Veggie patches are sprouting along median strips, including the beach suburbs Clovelly and Coogee. And the TV sensation MasterChef Australia has taken this island nation by storm, inspiring home cooks to spring for kitchen equipment like pasta makers, hunt down obscure ingredients, or get more adventurous behind the stove.

Food fads come and go, but some dishes remain classics. Like sticky date pudding. My sister-in-law Alice whipped up this simply delicious dessert  for a recent family gathering. I’m from a large clan: 5 siblings, 14 nieces & nephews (and another on the way). Many of these young adults tower over me now; all have hearty appetites. So we shared warm sticky date pud accompanied by lashings of whipped cream, a scoop of ice cream, and generous drizzles of caramel sauce on a chilly spring evening and all was well in our corner of the world.

Sticky Date Pudding
(Adapted from Alice Henry’s recipe.)

185 grams (6.5 ounces) pitted dates, coarsely chopped
250 mls (8 ounces or one cup) of water
1 teaspoon of bicarbonate of soda
60 grams (2 ounces) butter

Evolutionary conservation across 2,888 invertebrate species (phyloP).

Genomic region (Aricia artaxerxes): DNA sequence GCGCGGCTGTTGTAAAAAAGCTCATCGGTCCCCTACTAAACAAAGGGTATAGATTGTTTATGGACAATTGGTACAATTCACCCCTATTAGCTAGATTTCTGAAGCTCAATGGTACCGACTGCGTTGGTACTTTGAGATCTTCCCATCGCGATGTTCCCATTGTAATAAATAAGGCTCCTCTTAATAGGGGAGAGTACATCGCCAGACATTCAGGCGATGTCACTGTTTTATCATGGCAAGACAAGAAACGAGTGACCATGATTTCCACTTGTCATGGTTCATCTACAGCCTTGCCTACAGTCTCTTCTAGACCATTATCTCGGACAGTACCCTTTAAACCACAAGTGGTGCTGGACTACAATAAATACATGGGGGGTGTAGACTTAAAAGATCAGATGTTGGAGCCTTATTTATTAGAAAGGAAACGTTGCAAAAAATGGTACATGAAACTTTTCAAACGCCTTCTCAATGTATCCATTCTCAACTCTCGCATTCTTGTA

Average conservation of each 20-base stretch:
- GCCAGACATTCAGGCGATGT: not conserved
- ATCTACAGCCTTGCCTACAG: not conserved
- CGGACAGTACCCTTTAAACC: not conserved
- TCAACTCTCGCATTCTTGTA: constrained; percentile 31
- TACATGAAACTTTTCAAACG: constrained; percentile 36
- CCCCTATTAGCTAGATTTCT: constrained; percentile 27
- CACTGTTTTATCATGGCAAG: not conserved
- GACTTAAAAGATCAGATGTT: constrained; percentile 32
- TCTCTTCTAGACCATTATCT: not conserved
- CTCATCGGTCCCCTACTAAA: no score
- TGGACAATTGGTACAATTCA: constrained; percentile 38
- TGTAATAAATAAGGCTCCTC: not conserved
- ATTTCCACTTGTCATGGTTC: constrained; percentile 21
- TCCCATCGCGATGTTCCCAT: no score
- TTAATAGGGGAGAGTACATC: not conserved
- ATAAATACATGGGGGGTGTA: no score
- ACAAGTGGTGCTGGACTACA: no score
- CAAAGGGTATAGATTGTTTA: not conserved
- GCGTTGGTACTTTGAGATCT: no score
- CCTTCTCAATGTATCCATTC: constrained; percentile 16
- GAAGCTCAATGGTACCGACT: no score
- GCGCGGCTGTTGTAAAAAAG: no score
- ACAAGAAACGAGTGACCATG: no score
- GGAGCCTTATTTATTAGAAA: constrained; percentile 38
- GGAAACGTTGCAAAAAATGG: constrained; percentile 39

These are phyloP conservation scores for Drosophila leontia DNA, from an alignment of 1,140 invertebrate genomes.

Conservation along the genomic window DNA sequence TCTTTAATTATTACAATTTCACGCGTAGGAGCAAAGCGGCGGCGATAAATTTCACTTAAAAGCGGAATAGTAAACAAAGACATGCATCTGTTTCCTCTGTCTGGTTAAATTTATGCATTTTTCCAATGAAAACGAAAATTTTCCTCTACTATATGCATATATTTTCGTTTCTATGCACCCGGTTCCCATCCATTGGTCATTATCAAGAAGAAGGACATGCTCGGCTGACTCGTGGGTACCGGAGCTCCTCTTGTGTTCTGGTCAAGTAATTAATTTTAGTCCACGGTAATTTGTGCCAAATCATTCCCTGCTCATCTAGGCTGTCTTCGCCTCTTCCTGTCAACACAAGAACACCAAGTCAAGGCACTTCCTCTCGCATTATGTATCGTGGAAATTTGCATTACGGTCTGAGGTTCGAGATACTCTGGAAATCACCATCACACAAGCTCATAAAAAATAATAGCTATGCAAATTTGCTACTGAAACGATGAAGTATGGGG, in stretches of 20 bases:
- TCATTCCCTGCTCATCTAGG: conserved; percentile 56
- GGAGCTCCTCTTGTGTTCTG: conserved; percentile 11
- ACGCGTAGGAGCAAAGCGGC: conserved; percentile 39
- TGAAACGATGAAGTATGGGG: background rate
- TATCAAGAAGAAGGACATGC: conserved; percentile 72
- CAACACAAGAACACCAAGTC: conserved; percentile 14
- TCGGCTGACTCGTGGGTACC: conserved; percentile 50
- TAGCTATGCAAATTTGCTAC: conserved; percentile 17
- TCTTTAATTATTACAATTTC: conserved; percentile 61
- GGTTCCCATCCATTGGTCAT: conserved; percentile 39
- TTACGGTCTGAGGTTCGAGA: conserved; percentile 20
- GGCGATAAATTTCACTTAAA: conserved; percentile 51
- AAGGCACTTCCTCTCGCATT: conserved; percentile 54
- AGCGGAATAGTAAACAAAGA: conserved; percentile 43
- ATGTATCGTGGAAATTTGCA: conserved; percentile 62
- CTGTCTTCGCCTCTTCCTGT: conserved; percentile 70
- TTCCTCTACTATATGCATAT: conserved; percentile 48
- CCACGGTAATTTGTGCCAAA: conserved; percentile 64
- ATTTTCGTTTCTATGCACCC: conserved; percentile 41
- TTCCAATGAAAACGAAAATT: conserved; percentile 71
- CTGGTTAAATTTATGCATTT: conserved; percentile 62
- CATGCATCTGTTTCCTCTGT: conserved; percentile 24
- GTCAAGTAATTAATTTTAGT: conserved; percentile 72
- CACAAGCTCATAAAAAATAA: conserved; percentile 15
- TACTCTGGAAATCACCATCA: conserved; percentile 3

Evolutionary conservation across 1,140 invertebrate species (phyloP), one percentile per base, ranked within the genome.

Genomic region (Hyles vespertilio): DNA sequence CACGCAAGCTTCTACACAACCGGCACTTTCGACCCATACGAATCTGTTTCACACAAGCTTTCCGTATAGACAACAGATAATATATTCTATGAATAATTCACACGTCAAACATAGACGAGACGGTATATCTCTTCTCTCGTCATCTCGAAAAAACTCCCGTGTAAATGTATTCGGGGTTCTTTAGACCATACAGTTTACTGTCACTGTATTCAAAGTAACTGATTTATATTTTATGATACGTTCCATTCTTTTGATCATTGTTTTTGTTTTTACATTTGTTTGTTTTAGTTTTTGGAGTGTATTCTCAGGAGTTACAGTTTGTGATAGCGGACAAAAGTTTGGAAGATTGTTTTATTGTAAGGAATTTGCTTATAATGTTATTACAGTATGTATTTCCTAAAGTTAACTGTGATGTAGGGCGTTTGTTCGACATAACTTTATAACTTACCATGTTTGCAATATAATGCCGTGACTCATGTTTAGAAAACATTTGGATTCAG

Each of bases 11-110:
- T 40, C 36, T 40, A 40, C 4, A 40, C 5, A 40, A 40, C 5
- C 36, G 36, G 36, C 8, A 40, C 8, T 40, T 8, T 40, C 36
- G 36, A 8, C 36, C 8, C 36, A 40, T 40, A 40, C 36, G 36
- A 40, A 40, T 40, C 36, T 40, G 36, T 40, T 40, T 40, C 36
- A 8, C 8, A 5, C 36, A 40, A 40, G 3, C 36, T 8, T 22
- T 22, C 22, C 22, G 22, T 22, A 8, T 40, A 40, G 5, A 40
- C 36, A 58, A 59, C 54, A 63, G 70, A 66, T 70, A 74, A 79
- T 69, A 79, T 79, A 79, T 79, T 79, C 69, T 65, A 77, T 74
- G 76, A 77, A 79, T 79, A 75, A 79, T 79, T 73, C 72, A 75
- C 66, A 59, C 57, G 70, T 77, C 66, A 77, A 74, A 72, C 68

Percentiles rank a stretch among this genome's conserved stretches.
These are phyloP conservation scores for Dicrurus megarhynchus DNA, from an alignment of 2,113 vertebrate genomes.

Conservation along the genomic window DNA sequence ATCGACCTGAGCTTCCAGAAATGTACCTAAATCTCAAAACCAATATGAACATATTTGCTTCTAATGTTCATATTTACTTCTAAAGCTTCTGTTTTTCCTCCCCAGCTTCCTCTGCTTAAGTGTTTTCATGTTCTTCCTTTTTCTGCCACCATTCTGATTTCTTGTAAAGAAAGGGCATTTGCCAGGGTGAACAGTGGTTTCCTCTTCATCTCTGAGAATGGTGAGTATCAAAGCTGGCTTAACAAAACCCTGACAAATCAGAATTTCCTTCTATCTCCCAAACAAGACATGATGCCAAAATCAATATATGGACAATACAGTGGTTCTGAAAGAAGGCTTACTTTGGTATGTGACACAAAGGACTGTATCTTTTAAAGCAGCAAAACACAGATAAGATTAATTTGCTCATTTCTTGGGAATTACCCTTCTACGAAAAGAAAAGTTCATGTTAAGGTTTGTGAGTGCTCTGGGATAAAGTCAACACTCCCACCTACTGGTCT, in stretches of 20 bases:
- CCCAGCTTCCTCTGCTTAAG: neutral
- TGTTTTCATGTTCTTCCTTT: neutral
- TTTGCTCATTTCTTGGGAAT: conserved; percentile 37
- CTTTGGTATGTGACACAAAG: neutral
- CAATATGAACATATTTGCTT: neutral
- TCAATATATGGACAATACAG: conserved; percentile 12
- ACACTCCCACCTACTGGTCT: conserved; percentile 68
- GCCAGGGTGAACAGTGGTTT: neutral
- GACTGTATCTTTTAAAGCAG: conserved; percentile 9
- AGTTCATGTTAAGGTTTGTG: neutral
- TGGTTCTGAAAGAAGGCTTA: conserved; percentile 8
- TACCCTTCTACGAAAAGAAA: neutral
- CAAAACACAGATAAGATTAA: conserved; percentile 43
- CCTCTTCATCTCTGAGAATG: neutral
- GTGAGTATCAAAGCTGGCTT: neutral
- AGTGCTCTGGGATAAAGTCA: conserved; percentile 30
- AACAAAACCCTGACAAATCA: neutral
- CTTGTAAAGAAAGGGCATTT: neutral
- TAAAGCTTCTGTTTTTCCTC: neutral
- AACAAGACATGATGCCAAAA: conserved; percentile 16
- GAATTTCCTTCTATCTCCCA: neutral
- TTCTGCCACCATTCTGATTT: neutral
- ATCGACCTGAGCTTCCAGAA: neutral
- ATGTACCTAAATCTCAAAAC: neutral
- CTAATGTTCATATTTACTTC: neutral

2 eggs
185 grams (6.5 ounces) sugar
185 grams (6.5 ounces) self-raising flour
1/4 teaspoon vanilla essence

1. Preheat oven to 190 degrees C (375 degrees F).

2. Grease and flour a baking tin (8-inch square, 2 inch deep) or cake pan.

3. Place dates and water in a medium saucepan and cook on high heat, bring to a boil, until mix resembles jam.

4. Sir in the bicarbonate of soda. Mixture will foam. Set aside for 10 minutes to cool slightly.

5. Beat butter, sugar, and vanilla until pale and creamy.

6. Add eggs, one at a time, beating well after each addition.

7. Fold through dates and flour until all ingredients are well combined.

8. Spoon mixture into prepared cake pan. Bake for 25-30 minutes or until a skewer inserted into the center comes out clean.

Sauce:

150 grams (5 ounces) brown sugar
150 ml (5 ounces) of cream
1/2 cup butter
1/2 teaspoon vanilla essence

1. Place all ingredients in a saucepan over medium heat.

2. Cook, stirring frequently, until sauce comes to a boil.

3. Reduce heat and simmer for another couple of minutes.

4. Cut cake cut into squares or wedges. Drizzle with sauce, and serve with ice cream and/or whipped cream.

Also delish with strawberries macerated in balsamic vinegar.

Pudding photo: Alice Henry

Update: My friend on the ground, Jacqui, see comment below, shares a photo of a community garden plot she spotted sprouting in Kirribilli, on Sydney’s north side. Anyone want to chime in with the story behind this movement to grow greens in urban Oz?

kirribilli.community.garden.1